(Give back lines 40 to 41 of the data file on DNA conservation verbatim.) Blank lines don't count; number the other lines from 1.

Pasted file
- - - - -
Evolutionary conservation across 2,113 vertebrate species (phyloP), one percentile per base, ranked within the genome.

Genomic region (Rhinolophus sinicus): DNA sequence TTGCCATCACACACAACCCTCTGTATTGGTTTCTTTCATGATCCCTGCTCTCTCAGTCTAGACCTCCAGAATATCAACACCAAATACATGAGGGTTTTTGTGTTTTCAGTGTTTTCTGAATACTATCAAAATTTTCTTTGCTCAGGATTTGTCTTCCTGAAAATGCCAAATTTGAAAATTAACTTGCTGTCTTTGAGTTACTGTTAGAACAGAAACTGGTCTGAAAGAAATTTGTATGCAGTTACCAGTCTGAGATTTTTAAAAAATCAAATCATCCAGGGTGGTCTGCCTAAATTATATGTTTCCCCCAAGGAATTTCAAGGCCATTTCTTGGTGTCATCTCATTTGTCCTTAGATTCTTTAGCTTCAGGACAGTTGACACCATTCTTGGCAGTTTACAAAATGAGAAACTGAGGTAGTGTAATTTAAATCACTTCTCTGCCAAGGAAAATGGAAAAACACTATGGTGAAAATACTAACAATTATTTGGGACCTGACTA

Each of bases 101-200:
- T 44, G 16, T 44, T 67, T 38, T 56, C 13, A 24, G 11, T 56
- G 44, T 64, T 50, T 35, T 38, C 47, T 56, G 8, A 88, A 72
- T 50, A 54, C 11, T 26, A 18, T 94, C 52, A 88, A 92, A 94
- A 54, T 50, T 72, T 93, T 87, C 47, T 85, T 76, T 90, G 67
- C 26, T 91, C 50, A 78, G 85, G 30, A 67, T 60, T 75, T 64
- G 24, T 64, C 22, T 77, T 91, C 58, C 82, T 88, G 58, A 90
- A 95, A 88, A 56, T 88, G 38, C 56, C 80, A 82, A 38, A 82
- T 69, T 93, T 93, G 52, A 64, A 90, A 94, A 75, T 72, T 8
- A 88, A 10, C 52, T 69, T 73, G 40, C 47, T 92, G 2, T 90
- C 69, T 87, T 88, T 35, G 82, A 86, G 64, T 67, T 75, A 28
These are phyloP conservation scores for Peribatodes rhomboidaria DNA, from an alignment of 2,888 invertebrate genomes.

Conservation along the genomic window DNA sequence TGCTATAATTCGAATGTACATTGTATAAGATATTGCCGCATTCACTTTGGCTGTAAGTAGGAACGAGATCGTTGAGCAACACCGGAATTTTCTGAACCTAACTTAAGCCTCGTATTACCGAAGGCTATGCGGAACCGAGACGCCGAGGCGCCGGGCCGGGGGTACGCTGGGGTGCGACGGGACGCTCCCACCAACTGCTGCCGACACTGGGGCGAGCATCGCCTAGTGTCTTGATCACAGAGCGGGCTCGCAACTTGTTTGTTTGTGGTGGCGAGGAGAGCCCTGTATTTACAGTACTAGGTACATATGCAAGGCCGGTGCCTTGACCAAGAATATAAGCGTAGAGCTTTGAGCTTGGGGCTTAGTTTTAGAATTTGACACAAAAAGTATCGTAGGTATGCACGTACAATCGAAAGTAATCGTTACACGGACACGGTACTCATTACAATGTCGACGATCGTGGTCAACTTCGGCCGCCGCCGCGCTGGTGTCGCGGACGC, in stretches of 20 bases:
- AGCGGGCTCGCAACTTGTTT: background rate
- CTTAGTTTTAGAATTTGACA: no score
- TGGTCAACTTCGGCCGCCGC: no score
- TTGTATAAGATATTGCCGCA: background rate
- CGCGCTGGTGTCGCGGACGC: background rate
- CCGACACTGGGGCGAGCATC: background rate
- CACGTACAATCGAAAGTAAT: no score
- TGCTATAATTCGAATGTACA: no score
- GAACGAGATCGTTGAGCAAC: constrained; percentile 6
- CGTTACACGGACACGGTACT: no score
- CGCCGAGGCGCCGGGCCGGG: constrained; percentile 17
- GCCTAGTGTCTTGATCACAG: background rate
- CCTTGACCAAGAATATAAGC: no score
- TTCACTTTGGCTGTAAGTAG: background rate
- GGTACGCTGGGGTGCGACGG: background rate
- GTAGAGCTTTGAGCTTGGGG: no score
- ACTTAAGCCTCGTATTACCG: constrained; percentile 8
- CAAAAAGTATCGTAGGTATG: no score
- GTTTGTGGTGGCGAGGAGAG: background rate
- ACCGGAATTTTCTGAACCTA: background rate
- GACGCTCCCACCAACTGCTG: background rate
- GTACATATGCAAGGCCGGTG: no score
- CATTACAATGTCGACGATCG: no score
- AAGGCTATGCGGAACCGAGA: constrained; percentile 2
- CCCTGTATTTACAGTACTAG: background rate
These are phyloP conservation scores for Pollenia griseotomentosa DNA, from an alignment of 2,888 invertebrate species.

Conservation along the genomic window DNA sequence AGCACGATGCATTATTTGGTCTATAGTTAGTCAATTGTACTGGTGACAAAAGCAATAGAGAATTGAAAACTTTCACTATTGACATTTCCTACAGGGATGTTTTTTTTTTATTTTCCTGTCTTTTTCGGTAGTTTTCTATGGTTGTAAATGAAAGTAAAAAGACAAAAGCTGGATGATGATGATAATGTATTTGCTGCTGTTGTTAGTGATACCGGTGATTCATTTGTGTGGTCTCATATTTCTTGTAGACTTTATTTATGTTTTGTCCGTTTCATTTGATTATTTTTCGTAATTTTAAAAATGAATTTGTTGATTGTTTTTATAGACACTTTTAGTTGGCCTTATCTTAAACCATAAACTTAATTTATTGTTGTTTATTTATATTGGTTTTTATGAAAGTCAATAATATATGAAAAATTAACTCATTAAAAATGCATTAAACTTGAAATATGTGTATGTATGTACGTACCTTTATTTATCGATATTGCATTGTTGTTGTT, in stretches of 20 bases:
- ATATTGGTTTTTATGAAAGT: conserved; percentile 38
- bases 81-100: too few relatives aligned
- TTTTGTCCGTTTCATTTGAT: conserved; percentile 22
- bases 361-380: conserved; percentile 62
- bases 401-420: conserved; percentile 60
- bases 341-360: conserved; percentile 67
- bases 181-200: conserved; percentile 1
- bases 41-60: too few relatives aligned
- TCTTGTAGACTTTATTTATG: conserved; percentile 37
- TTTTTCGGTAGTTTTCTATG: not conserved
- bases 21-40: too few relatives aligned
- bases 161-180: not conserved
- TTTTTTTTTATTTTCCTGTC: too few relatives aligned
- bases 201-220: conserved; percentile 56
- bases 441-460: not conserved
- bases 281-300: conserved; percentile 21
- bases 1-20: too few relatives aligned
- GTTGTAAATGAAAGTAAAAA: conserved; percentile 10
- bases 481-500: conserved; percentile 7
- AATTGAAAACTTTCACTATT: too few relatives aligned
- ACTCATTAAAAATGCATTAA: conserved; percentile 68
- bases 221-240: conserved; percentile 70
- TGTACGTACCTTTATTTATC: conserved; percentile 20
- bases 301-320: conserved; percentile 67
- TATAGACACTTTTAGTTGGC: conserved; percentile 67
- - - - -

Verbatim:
- CCCTGTATTTACAGTACTAG: background rate
These are phyloP conservation scores for Pollenia griseotomentosa DNA, from an alignment of 2,888 invertebrate species.